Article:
With Proven History, Solar Parabolic
Technology Attracts Investors
Aug 29, 2007 - California Energy
Markets - energycentral.com
The once-dormant solar-parabolic industry
has shown robust signs of life, with investment banks
underwriting solar-power plants and utilities signing
Wells Fargo, JPMorgan Capital and Northern
Trust announced last Thursday that they made an equity
investment in Nevada Solar One, a 64 MW parabolic
trough plant in Boulder City, Nev. The plant, developed
by Acciona, a Spanish energy company, will have the
first leveraged lease-structured financing arrangement
for a concentrating solar plant in the United States.
"Historically one of the biggest challenges focusing
on solar has been financing," said Barry Neal, environmental
finance director for Wells Fargo. But solar-parabolic
thermal parabolic trough technology "has been around
for decades." The ability of investors to evaluate
a renewable-energy project "with years of operational
history of the same technology is critical in the
evaluation process," he said.
Under the terms of the
deal, Wells Fargo, Northern Trust and JPMorgan (the
lead equity investor) essentially own the facility
and lease it to Acciona. Debt partners in the deal
include Banco Santander, BBVA of Spain and CAIXA of
Portugal. Neal would not say how much of the $266
million plant represents debt versus equity.
now has more than 350 MW of solar-parabolic projects
operating in the Mojave Desert, under a contract with
Southern California Edison. Most of the plants were
built in the 1980s and early 1990s.
of a surge has erupted for solar-parabolic deals.
Nevada Solar One began operating in June, and Pacific
Gas & Electric announced a 553 MW solar-parabolic
deal with Israeli firm Solel. PG&E is also separately
negotiating a 500 MW parabolic deal with BrightSource
Energy. The BrightSource contract is "being finalized
as we speak," Keely Wachs, PG&E's environmental communications
director, said Thursday.
Parabolic trough "is a proven
technology," Wachs said, and the Solel deal "is cost-effective,
it correlates well with our peak demand, and it connects
with our distribution system."
Last September, Arizona
Public Service completed the first solar-trough project
in the United States in more than 20 years, the 1
MW Saguaro plant. "The infrastructure needed to be
jump-started again," said APS spokesman Steven Gotfried.
"As every state continues to put in renewable portfolio
standards, the demand for renewable energy is going
Gotfried noted the solar-trough technology
offers economies of scale and appears to be more financially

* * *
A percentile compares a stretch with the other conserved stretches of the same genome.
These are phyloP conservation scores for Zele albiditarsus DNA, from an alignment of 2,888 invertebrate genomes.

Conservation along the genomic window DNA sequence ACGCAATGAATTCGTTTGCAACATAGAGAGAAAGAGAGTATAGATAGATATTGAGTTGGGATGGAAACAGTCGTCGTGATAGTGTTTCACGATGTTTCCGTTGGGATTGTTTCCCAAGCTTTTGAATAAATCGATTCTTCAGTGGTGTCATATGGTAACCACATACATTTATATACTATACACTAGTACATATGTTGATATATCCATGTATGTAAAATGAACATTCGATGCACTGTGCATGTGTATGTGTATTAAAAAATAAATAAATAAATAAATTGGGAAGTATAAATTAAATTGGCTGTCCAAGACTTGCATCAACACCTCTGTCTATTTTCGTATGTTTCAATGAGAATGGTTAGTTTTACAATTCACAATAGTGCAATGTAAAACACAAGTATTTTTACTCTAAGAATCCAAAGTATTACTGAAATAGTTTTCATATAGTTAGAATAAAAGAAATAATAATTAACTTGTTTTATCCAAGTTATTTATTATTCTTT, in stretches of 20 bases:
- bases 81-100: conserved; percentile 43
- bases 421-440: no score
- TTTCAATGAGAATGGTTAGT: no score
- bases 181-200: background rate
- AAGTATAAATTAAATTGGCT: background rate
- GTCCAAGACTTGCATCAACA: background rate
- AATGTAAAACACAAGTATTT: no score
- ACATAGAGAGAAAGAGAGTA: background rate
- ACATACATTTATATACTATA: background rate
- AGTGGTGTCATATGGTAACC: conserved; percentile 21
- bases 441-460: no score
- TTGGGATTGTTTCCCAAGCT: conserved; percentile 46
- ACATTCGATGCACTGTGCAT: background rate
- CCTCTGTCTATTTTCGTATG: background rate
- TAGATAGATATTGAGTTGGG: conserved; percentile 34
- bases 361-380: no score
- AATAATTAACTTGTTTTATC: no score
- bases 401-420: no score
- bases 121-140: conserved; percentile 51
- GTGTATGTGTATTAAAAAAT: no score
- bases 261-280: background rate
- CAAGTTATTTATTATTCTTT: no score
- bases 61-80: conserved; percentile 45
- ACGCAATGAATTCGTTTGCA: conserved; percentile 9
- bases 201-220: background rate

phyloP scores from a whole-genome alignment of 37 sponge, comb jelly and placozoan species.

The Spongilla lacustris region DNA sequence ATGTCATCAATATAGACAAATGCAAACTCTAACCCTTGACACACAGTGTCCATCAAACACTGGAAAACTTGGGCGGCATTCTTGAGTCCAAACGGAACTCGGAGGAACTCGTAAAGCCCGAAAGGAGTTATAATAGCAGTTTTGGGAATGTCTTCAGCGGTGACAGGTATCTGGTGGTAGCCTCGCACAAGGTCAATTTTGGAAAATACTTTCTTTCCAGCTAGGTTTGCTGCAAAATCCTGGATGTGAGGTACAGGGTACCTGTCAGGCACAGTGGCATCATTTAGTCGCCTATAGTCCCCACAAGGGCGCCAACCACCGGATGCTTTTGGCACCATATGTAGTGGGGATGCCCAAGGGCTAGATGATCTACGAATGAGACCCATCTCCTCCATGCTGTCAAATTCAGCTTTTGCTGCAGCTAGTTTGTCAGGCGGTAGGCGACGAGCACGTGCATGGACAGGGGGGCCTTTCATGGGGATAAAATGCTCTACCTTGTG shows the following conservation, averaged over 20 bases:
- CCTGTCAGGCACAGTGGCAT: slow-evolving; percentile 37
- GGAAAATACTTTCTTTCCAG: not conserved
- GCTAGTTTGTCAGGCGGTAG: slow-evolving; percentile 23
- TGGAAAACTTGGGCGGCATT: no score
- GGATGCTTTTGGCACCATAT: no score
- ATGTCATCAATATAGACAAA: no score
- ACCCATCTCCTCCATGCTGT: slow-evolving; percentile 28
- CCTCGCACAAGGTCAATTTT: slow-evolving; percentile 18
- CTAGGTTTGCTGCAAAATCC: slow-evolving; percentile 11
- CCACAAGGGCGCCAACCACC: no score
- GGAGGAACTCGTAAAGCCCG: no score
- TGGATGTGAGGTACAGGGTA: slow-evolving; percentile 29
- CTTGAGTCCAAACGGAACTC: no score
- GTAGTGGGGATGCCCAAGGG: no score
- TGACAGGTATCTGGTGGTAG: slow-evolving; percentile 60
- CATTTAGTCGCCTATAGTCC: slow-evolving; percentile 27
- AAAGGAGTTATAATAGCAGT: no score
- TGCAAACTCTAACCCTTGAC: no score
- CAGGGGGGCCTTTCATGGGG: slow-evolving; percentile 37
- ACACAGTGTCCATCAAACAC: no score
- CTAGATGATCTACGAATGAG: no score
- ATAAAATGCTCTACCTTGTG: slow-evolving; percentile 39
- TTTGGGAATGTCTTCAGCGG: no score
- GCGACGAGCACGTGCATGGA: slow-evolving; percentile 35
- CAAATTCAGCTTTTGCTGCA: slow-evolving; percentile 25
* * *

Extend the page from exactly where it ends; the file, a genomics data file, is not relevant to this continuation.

viable than photovoltaic systems. Neal agreed that
attracting institutional financing may still present
a hurdle for photovoltaics, which tend to be smaller
than thermal plants. But "one of the ways you can
mitigate that," he said, "is to aggregate multiple
Some PV projects are attracting commercial
investment. SunPower Corp., a San Jose-based company
with shares traded on Nasdaq, obtained financing for
its photovoltaic project at Nellis Air Force Base
in Nevada from MM Renewable Ventures. The 25 MW system
will be the largest PV system in the United States,
according to SunPower. It is scheduled for completion
by year's end.
Gary Wayne, director of strategic projects
at SunPower, said that European banks started backing
renewable projects before their American competitors.
U.S. commercial banks and investment banks, however,
are willing to back solar projects if the developer
can point to a track record of projects with predictable
and reliable power production.
In addition to Wells
Fargo and JPMorgan, Goldman Sachs and Credit Suisse
are among the investment banks that have shown willingness
to lend money for renewable-energy projects.
is actually getting pretty mainstream," said Wayne.
In 2005, Wells Fargo announced a $1 billion lending
and finance investment goal for environmentally beneficial
businesses. The company has invested more than $200
million in six wind projects (in Minnesota, Texas
and Maine) and surpassed $1 billion in loans for Leadership
in Energy and Environmental Design certified buildings.
"We have a mandate to pursue opportunities in the
renewable energy market," Neal said, and solar thermal
has growth potential. "It reminds me a bit of where
the wind-energy industry was five or six years ago."
In addition to offering commercial proof, commercial
solar-thermal plants offer tax advantages: mainly
a 30 percent investment tax credit. The credit differs
from a production tax credit offered to wind projects,
and is based on the number of MWhs of electricity
Parabolic troughs, which operate at around
30 percent efficiency, are supposedly less efficient
than newer solar-thermal technologies, such as the
Stirling dish. Edison and San Diego Gas & Electric
both have contracts for 500 MW and 300 MW, respectively,
with Stirling Energy Systems for dish power plants.
But the projects are not commercially proven. State
energy officials have also questioned if the new technology
will come in at cost. Stirling did not return a phone
call seeking comment. But with solar thermal, "I don't
think there's a rush for one technology over another,"
said Gary Ackerman of the Western Power Trading Forum,
whose group represents independent power developers
and financiers, including large banks [Chris Raphael
and John Edwards].